The term “confused desi” was coined decades ago to describe youngsters from the South Asian region living in English-speaking countries and having an identity crisis, torn between their desi norms and values, and Western ways of life. While not going into that today, we are here to discuss the struggles and confusions affecting students in English and Bangla medium schools. In a recent Focus Group Discussion (FGD) conducted by Dhaka Tribune, we try to shed new light on the subject matter.
Ayaan, a 22 year old English school graduate, was asked how well he was taught Bangla in school. “We did have a few books but we weren't taught the language extensively. There was a lot of emphasis on English and Mathematics, but Bangla classes were very basic. The teachers just made sure that we can speak and read it, but even then, many of my batch mates cannot read Bangla fluently to this date,” he said.
The importance of appearing English
We asked the participating students – why is it so important to learn English? The response we got from them gave the impression that their guardians and parents have always made a very clear connection between knowing English and getting a good job.
Shuchi, 26, another English school graduate, believes there are still colonial influences for the importance that is attached to English. “We were always told that the English are superior, and there was a huge focus on English education and following English norms. I think the colonial hangover is still very much a reality for us today, not just in Bangladesh, but in the South Asian region.”
However, while there is definitely an exaggerated importance attached to learning English, there are negative connotations attached to it as well. According to 18-year-old Ishita, even teachers at school have labelled her a snob for studying the English version of the HSC. “Meanwhile, English school kids will still look down on me for not being in their cool, private schools. It's like I'm caught between the worst of both worlds."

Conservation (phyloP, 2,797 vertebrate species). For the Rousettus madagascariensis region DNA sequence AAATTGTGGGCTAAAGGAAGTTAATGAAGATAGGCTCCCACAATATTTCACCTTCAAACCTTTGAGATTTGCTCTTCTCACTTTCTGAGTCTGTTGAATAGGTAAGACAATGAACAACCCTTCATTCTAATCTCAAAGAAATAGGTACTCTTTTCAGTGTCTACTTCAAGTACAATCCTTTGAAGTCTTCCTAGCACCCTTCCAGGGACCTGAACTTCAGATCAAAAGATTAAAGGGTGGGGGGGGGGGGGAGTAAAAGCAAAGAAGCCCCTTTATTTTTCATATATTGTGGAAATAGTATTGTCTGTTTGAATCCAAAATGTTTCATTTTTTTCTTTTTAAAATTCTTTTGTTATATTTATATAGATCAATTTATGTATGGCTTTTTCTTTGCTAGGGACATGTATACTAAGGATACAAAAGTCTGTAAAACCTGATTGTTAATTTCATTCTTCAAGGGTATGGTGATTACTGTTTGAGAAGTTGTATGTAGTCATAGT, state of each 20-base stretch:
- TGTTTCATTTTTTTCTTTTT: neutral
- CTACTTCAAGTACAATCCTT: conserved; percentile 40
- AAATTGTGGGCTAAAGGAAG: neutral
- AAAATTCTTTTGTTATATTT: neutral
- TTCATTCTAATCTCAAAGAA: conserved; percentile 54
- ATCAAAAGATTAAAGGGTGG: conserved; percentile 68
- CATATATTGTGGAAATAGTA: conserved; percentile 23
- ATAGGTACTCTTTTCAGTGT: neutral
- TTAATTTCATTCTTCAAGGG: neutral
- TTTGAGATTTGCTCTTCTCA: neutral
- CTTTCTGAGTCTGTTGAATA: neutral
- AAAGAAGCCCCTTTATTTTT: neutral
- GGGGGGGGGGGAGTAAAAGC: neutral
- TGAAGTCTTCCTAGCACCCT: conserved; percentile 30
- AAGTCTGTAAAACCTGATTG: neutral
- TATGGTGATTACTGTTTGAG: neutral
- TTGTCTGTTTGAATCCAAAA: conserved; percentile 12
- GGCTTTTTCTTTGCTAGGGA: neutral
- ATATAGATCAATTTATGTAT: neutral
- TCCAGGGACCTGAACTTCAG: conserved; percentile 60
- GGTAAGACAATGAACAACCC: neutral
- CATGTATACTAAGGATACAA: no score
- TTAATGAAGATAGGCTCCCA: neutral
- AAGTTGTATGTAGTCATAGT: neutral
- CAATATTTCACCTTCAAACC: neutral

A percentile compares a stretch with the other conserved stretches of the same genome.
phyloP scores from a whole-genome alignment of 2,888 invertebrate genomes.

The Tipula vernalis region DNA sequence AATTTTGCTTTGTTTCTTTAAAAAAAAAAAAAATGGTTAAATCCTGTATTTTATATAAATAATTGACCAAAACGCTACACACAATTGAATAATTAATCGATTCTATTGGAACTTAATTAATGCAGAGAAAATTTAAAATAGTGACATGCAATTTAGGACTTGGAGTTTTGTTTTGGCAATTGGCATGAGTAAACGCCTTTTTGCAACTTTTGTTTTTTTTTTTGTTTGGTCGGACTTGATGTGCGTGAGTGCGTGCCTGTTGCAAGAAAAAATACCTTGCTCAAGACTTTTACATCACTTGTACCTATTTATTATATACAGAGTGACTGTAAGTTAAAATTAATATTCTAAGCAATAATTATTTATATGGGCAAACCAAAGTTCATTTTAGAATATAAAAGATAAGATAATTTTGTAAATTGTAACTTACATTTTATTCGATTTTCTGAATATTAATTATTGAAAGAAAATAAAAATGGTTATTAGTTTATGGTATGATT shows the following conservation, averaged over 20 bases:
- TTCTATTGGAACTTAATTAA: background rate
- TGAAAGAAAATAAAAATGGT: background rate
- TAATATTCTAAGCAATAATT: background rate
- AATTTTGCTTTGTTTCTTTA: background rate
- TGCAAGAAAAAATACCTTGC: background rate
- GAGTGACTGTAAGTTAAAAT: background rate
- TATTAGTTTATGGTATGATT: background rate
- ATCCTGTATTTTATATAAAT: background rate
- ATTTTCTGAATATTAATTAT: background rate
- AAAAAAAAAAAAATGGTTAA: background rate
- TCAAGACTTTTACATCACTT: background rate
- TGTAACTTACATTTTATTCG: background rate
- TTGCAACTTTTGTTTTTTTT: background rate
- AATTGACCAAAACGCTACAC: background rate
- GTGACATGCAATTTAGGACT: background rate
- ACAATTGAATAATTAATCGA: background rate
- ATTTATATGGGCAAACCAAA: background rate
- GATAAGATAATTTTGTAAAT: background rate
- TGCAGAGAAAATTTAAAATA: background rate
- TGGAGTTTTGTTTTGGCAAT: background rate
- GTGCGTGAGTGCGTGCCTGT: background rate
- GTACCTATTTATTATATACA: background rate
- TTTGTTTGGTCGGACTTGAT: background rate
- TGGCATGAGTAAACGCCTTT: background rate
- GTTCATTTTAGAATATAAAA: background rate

Sohana, 42, has a 13-year-old daughter in an English medium school. According to her, “English medium students are given an education that's internationally recognised. It will be easier for my child to get a good job, go overseas for higher education and adjust in a foreign land without having to deal with any culture shock.”
Learning in a language we know
54 year old Ahsan has sent three children to Bangla schools, and vehemently differed with Sohana's testimony, arguing that the two mediums of education create negative divisions in the country. “My children were taught about our heritage, culture and the language that we fought so hard for, and they are all well-settled with good careers. We do have a lot of improvements to make in our schools, but it's not the curriculum that's flawed, it's the schools that don't stick to the standards.”
Medical student Sumit, 23, echoed Ahsan but also expressed dissatisfaction about how most Bangladeshi university programs are devised in English. “Those of us coming from Bangla medium schools have a really hard time studying the medical books in English,” he says.
Linh Nhi, 27, a high school teacher from China currently visiting Bangladesh, tells us how education in Chinese universities are completely conducted in their mother tongue. “The majority of students are enrolled in the Chinese medium. We prioritise learning our mother tongue well before learning anything else, which is why you will probably meet a lot of people who do not know English at all if you ever go to China.”
Student counsellor Pallab, 31, says, “China is not the only country that has university programs in their mother tongue, countries such as Russia, Germany, France and Italy are on the same boat as well.” He says that most of these countries pay more emphasis on their medical programs that are developed using their mother tongue as the medium of instruction: “Their medical students are meant to treat patients in their own country, which is why medical studies in their own language is mandatory.”
At the end of the day, However, what came across in our interviews is the fact that the second language of instruction in all schools are falling way below the mark – Bangla students do not feel confident about their English, and English students often have a worrying disdain for learning their mother tongue properly, an attitude that is often fostered by their teachers and guardians. In the month of February, it is imperative that we, while honouring our mother tongue, stop judging different languages according to different standards, and learn how to value all languages equally.